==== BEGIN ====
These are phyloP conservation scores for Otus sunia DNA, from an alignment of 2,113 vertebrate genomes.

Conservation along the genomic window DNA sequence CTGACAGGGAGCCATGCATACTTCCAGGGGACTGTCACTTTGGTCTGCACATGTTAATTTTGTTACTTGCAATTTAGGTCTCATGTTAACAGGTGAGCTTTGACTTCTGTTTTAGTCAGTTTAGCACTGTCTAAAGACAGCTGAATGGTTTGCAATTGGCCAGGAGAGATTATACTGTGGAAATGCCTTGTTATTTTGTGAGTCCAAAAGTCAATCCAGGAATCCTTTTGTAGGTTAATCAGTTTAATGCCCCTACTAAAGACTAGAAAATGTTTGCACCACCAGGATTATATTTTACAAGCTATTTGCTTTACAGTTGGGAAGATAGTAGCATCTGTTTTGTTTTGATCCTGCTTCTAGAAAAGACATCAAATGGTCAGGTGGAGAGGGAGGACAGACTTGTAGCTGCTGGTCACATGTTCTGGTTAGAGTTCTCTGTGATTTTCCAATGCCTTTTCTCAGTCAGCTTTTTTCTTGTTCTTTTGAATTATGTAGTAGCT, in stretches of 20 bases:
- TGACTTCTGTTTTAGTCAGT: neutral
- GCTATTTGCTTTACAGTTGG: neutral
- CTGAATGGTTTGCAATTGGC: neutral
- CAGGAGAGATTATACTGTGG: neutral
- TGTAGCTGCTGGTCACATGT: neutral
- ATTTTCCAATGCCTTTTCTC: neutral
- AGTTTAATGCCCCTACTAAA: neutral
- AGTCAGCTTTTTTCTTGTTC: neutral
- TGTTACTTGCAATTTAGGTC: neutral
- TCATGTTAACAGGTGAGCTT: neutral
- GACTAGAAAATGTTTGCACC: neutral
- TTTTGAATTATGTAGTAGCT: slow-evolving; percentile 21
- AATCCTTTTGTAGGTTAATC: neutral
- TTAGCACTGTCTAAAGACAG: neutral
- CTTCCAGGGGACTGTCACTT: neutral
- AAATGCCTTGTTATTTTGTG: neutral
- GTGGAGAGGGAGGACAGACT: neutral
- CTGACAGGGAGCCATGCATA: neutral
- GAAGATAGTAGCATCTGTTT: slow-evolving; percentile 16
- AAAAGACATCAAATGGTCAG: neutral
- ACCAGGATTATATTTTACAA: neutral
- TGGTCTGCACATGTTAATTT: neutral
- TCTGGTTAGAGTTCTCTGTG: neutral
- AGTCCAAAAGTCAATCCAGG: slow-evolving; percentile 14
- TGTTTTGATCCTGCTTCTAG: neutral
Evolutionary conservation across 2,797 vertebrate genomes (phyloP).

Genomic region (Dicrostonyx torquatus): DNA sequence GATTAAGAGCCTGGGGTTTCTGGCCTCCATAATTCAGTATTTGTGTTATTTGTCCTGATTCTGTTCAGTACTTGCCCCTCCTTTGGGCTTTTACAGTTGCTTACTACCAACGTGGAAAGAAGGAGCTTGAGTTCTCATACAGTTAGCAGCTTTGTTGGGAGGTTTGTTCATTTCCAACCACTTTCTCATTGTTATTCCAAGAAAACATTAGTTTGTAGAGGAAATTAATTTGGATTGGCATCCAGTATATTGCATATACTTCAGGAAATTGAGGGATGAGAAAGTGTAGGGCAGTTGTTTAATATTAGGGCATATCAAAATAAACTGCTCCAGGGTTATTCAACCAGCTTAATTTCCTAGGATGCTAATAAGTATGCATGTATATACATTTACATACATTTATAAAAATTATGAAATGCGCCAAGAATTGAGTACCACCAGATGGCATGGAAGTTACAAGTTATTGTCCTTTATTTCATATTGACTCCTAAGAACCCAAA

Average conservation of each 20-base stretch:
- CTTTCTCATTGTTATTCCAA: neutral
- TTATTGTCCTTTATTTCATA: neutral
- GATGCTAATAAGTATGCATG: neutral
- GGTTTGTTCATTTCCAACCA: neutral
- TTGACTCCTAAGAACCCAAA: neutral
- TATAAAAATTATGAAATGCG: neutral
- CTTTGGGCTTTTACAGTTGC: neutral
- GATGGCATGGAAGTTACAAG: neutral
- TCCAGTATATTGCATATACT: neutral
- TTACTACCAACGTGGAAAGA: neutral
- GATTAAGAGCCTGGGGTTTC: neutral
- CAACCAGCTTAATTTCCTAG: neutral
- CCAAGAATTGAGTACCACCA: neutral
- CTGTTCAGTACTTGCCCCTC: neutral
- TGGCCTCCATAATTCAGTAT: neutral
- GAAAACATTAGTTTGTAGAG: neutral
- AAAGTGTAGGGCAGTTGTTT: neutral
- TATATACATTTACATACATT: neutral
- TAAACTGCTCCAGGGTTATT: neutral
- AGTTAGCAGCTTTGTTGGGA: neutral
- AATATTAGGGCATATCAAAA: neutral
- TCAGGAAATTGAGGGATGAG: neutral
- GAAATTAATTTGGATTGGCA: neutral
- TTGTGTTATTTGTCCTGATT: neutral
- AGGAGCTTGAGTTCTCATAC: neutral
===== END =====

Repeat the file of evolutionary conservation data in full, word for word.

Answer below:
These are phyloP conservation scores for Otus sunia DNA, from an alignment of 2,113 vertebrate genomes.

Conservation along the genomic window DNA sequence CTGACAGGGAGCCATGCATACTTCCAGGGGACTGTCACTTTGGTCTGCACATGTTAATTTTGTTACTTGCAATTTAGGTCTCATGTTAACAGGTGAGCTTTGACTTCTGTTTTAGTCAGTTTAGCACTGTCTAAAGACAGCTGAATGGTTTGCAATTGGCCAGGAGAGATTATACTGTGGAAATGCCTTGTTATTTTGTGAGTCCAAAAGTCAATCCAGGAATCCTTTTGTAGGTTAATCAGTTTAATGCCCCTACTAAAGACTAGAAAATGTTTGCACCACCAGGATTATATTTTACAAGCTATTTGCTTTACAGTTGGGAAGATAGTAGCATCTGTTTTGTTTTGATCCTGCTTCTAGAAAAGACATCAAATGGTCAGGTGGAGAGGGAGGACAGACTTGTAGCTGCTGGTCACATGTTCTGGTTAGAGTTCTCTGTGATTTTCCAATGCCTTTTCTCAGTCAGCTTTTTTCTTGTTCTTTTGAATTATGTAGTAGCT, in stretches of 20 bases:
- TGACTTCTGTTTTAGTCAGT: neutral
- GCTATTTGCTTTACAGTTGG: neutral
- CTGAATGGTTTGCAATTGGC: neutral
- CAGGAGAGATTATACTGTGG: neutral
- TGTAGCTGCTGGTCACATGT: neutral
- ATTTTCCAATGCCTTTTCTC: neutral
- AGTTTAATGCCCCTACTAAA: neutral
- AGTCAGCTTTTTTCTTGTTC: neutral
- TGTTACTTGCAATTTAGGTC: neutral
- TCATGTTAACAGGTGAGCTT: neutral
- GACTAGAAAATGTTTGCACC: neutral
- TTTTGAATTATGTAGTAGCT: slow-evolving; percentile 21
- AATCCTTTTGTAGGTTAATC: neutral
- TTAGCACTGTCTAAAGACAG: neutral
- CTTCCAGGGGACTGTCACTT: neutral
- AAATGCCTTGTTATTTTGTG: neutral
- GTGGAGAGGGAGGACAGACT: neutral
- CTGACAGGGAGCCATGCATA: neutral
- GAAGATAGTAGCATCTGTTT: slow-evolving; percentile 16
- AAAAGACATCAAATGGTCAG: neutral
- ACCAGGATTATATTTTACAA: neutral
- TGGTCTGCACATGTTAATTT: neutral
- TCTGGTTAGAGTTCTCTGTG: neutral
- AGTCCAAAAGTCAATCCAGG: slow-evolving; percentile 14
- TGTTTTGATCCTGCTTCTAG: neutral
Evolutionary conservation across 2,797 vertebrate genomes (phyloP).

Genomic region (Dicrostonyx torquatus): DNA sequence GATTAAGAGCCTGGGGTTTCTGGCCTCCATAATTCAGTATTTGTGTTATTTGTCCTGATTCTGTTCAGTACTTGCCCCTCCTTTGGGCTTTTACAGTTGCTTACTACCAACGTGGAAAGAAGGAGCTTGAGTTCTCATACAGTTAGCAGCTTTGTTGGGAGGTTTGTTCATTTCCAACCACTTTCTCATTGTTATTCCAAGAAAACATTAGTTTGTAGAGGAAATTAATTTGGATTGGCATCCAGTATATTGCATATACTTCAGGAAATTGAGGGATGAGAAAGTGTAGGGCAGTTGTTTAATATTAGGGCATATCAAAATAAACTGCTCCAGGGTTATTCAACCAGCTTAATTTCCTAGGATGCTAATAAGTATGCATGTATATACATTTACATACATTTATAAAAATTATGAAATGCGCCAAGAATTGAGTACCACCAGATGGCATGGAAGTTACAAGTTATTGTCCTTTATTTCATATTGACTCCTAAGAACCCAAA

Average conservation of each 20-base stretch:
- CTTTCTCATTGTTATTCCAA: neutral
- TTATTGTCCTTTATTTCATA: neutral
- GATGCTAATAAGTATGCATG: neutral
- GGTTTGTTCATTTCCAACCA: neutral
- TTGACTCCTAAGAACCCAAA: neutral
- TATAAAAATTATGAAATGCG: neutral
- CTTTGGGCTTTTACAGTTGC: neutral
- GATGGCATGGAAGTTACAAG: neutral
- TCCAGTATATTGCATATACT: neutral
- TTACTACCAACGTGGAAAGA: neutral
- GATTAAGAGCCTGGGGTTTC: neutral
- CAACCAGCTTAATTTCCTAG: neutral
- CCAAGAATTGAGTACCACCA: neutral
- CTGTTCAGTACTTGCCCCTC: neutral
- TGGCCTCCATAATTCAGTAT: neutral
- GAAAACATTAGTTTGTAGAG: neutral
- AAAGTGTAGGGCAGTTGTTT: neutral
- TATATACATTTACATACATT: neutral
- TAAACTGCTCCAGGGTTATT: neutral
- AGTTAGCAGCTTTGTTGGGA: neutral
- AATATTAGGGCATATCAAAA: neutral
- TCAGGAAATTGAGGGATGAG: neutral
- GAAATTAATTTGGATTGGCA: neutral
- TTGTGTTATTTGTCCTGATT: neutral
- AGGAGCTTGAGTTCTCATAC: neutral